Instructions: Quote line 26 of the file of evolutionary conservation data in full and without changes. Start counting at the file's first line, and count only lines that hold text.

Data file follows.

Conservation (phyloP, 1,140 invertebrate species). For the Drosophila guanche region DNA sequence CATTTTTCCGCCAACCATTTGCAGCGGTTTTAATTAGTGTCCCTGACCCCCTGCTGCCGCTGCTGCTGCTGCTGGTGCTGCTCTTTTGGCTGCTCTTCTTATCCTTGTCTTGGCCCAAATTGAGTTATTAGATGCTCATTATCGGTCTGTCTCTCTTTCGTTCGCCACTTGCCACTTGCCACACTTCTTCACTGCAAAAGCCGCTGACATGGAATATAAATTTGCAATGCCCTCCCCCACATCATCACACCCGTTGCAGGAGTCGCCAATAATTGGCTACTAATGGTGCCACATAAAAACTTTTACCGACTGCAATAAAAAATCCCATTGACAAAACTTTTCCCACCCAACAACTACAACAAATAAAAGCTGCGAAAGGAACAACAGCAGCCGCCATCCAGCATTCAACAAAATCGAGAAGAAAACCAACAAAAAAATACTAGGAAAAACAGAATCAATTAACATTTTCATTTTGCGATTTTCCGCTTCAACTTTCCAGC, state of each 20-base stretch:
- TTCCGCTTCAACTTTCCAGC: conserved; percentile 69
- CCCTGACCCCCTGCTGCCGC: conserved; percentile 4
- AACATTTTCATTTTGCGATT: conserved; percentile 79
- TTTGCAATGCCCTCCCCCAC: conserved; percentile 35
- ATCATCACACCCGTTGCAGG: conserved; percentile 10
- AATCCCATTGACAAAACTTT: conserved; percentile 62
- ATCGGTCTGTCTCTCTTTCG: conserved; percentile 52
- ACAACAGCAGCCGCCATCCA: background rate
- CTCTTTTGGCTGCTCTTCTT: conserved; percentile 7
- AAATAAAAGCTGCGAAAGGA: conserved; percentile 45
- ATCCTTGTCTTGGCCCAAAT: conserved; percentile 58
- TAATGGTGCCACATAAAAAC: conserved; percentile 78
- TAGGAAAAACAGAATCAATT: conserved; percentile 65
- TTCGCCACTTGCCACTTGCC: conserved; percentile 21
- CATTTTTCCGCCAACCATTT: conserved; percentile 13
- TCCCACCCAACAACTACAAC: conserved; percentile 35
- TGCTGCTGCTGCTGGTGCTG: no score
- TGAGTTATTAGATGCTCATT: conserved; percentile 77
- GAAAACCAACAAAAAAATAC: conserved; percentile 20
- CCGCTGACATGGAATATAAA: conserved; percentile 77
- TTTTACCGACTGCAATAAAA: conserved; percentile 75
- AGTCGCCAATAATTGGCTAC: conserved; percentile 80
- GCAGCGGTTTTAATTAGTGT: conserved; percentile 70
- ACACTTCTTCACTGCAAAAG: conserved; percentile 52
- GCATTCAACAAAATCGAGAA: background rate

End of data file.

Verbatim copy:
- GCATTCAACAAAATCGAGAA: background rate